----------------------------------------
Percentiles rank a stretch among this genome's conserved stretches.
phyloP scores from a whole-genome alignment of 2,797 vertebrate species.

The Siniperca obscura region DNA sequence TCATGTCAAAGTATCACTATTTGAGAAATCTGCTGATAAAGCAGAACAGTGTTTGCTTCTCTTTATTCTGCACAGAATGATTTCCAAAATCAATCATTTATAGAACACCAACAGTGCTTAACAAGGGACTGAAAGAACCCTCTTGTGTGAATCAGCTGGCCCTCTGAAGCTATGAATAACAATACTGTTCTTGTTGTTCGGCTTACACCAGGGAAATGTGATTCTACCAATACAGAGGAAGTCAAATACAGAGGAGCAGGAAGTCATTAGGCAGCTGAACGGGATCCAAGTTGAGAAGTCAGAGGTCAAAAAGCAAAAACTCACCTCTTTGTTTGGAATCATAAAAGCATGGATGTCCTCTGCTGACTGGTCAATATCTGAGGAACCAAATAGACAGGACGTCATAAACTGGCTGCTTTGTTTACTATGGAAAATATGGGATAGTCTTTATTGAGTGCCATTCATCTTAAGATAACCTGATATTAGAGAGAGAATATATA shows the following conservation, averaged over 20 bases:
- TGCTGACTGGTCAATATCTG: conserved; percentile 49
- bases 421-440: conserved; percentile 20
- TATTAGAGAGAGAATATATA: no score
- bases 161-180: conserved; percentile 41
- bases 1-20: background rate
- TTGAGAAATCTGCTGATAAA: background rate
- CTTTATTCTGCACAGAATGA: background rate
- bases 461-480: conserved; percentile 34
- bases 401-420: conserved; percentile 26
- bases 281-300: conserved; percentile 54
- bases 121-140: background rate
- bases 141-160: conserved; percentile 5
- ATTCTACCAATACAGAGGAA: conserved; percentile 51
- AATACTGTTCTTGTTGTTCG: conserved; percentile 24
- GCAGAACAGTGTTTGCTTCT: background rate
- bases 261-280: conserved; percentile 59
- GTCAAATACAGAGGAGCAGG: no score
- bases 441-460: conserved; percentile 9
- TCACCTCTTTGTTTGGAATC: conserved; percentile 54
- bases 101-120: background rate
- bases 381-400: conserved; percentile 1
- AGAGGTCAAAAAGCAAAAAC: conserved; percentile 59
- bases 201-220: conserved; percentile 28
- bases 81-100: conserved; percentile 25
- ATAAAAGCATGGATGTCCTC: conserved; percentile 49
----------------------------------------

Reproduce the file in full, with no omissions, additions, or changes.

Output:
Percentiles rank a stretch among this genome's conserved stretches.
phyloP scores from a whole-genome alignment of 2,797 vertebrate species.

The Siniperca obscura region DNA sequence TCATGTCAAAGTATCACTATTTGAGAAATCTGCTGATAAAGCAGAACAGTGTTTGCTTCTCTTTATTCTGCACAGAATGATTTCCAAAATCAATCATTTATAGAACACCAACAGTGCTTAACAAGGGACTGAAAGAACCCTCTTGTGTGAATCAGCTGGCCCTCTGAAGCTATGAATAACAATACTGTTCTTGTTGTTCGGCTTACACCAGGGAAATGTGATTCTACCAATACAGAGGAAGTCAAATACAGAGGAGCAGGAAGTCATTAGGCAGCTGAACGGGATCCAAGTTGAGAAGTCAGAGGTCAAAAAGCAAAAACTCACCTCTTTGTTTGGAATCATAAAAGCATGGATGTCCTCTGCTGACTGGTCAATATCTGAGGAACCAAATAGACAGGACGTCATAAACTGGCTGCTTTGTTTACTATGGAAAATATGGGATAGTCTTTATTGAGTGCCATTCATCTTAAGATAACCTGATATTAGAGAGAGAATATATA shows the following conservation, averaged over 20 bases:
- TGCTGACTGGTCAATATCTG: conserved; percentile 49
- bases 421-440: conserved; percentile 20
- TATTAGAGAGAGAATATATA: no score
- bases 161-180: conserved; percentile 41
- bases 1-20: background rate
- TTGAGAAATCTGCTGATAAA: background rate
- CTTTATTCTGCACAGAATGA: background rate
- bases 461-480: conserved; percentile 34
- bases 401-420: conserved; percentile 26
- bases 281-300: conserved; percentile 54
- bases 121-140: background rate
- bases 141-160: conserved; percentile 5
- ATTCTACCAATACAGAGGAA: conserved; percentile 51
- AATACTGTTCTTGTTGTTCG: conserved; percentile 24
- GCAGAACAGTGTTTGCTTCT: background rate
- bases 261-280: conserved; percentile 59
- GTCAAATACAGAGGAGCAGG: no score
- bases 441-460: conserved; percentile 9
- TCACCTCTTTGTTTGGAATC: conserved; percentile 54
- bases 101-120: background rate
- bases 381-400: conserved; percentile 1
- AGAGGTCAAAAAGCAAAAAC: conserved; percentile 59
- bases 201-220: conserved; percentile 28
- bases 81-100: conserved; percentile 25
- ATAAAAGCATGGATGTCCTC: conserved; percentile 49